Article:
This example of a weekly response assignment asks for students to submit a one page paper every Friday. The instructor posts specific questions each week during the first few weeks to give the students an indication of what they might pay attention to while reading. After the first few weeks, the instructor encourages the students to come up with their own topics for the responses. Included below is a list of general questions for those students who lack a specific topic for the week. The majority of the questions focus on formalist or traditional literary devices while the last question opens up the possibility of the responses by inviting students to comment on other critical approaches (i.e. feminism, reader response, etc.). One interesting twist for this assignment is the coin flip to decide whether the instructor will collect the response or not. This strategy allows students the possibility of missing a response paper without consequences to their grades and lessens the grading burden for the instructor.
Weekly Response Papers:
For every assigned reading, you should annotate the text. These annotations will help you complete the response paper that you are expected to write every week (once a week). The first few weeks of the semester, you should check the course calendar on Wednesday (from the ‘Calendar’ in our class Writing Studio program) to find questions that you may use to guide your short responses to the fiction we read. After the first few weeks of the semester, you are required to come up with your own writing topics. On weeks when we read two or more fictional pieces, you should choose one of the selections to respond to in writing. These short responses (double-spaced and 1 page in length) must be typed and brought to class every Friday (unless otherwise stated). At the beginning of class on Friday, I will flip a coin: heads means the responses must be submitted for a grade; tails means I will not collect them. These response papers, while informal pieces of writing, should still be grammatically and syntactically correct; I expect you to use language precisely, to support your response with specifics from the fiction using cited quotations, to write with style, focus, and, yes, correct spelling. Be sure to specify which selection you are responding to in the title or heading. No late responses will be accepted for any reason (you may submit them early if you anticipate an absence), but I will drop the lowest response paper before averaging the others to figure the 30% of the final course grade. I reserve the right to issue a pop-quiz or an alternative assignment in place of the week’s response paper. No email submissions are accepted.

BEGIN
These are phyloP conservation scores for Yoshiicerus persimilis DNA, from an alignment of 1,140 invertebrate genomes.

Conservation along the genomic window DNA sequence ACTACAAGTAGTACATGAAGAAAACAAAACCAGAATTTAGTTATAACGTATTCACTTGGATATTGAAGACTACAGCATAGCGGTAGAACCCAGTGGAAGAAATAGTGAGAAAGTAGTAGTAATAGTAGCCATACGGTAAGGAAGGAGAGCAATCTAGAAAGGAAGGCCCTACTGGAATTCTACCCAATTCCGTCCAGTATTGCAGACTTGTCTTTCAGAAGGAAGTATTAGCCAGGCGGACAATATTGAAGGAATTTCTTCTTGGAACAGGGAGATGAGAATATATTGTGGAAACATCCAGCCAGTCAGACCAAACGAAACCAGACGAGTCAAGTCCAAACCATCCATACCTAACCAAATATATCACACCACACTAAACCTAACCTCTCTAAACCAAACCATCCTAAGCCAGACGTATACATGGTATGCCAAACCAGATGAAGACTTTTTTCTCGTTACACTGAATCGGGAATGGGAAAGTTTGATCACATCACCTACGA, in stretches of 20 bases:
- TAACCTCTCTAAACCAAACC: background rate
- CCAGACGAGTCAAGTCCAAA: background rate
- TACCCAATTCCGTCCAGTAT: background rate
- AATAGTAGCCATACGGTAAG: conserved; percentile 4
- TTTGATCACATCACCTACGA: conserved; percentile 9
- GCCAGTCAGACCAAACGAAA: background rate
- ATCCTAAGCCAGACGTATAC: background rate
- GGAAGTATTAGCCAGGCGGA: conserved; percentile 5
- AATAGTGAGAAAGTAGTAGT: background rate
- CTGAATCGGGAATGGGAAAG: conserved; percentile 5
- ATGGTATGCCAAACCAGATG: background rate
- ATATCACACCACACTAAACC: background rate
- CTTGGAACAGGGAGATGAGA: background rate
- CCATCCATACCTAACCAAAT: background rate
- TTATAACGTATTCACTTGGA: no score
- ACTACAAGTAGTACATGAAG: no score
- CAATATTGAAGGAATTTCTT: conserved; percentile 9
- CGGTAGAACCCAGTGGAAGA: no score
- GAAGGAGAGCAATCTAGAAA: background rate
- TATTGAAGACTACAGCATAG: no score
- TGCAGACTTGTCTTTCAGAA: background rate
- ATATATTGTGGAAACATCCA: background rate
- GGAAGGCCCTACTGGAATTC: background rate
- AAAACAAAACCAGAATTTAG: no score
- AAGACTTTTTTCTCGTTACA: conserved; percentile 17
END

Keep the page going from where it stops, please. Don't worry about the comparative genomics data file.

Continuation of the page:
Response Papers Dos and Don’ts:
A response paper should be fairly formal and should genuinely attempt to shed light on one or more aspects of the work. You may discuss the significance of character, plot, setting, symbol…whatever catches your fancy. Overall, I am looking for interesting and original insights concerning the reading assignment.
An ideal response will be about 1 page in length and typed. Your paper will explore a problem or point of interest created by a work of literature (this includes, but is not limited to, character motivation, thematic elements, symbol, irony, poetry conventions, etc.). Your ideas and insights will be based on information from the pages in the text we have read so far, calling upon specific examples to illustrate the idea or issue you are exploring. Your grade will be based on the quality and depth of your insights, and on the use of specific textual evidence as support. (Avoid the obvious! Take risks! Make it interesting!)
Possible starting places for your response include an author's life, politics, the social context of the work, philosophical musings, how and why the work evokes a particular feeling in you, cultural relevance, or the components of the text such as the significance of form, setting, narrative voice, imagery, or symbolism. Or, perhaps you will apply a critical approach to the text. Or, you may wish to explore the relationship between elements of the text (How does setting influence character?). As we move on into the later weeks of the course, you may even wish to direct your responses toward identifying patterns between texts, and asking what the significance of these patterns might be.
The Dos and Don'ts of Response Papers:
|DO NOT: Only summarize plot||DO: Analyze the thematic and symbolic significance of events in the story|
|DO NOT: Say you didn't like a character||DO: Explain how a character was unlikable, how that effects the reading experience, and why that may or may not have been the author's intent|
|DO NOT: Generalize and provide vague reasons behind your Text Analysis||DO: Use specific examples from the text(including quotes, if significant).|
|DO NOT: Make superficial, obvious insights (poor thesis: The Bluest Eye is about the struggles of growing up.)||DO: Think deeply, and look closely into the work. Notice things that a casual reader would not.|
|DO NOT: Simply repeat ideas mentioned in class by the instructor or by other students.||DO: Build off ideas mentioned in class, adding your own thoughts and insights to the discussion.|
**Remember: Response papers must be submitted on time. They will be evaluated on the basis of focus, development, use of evidence, creativity, and level of insight. They will count as 30% of your final grade, and be graded on a 10 pt. scale each. Additionally, I will drop your lowest response.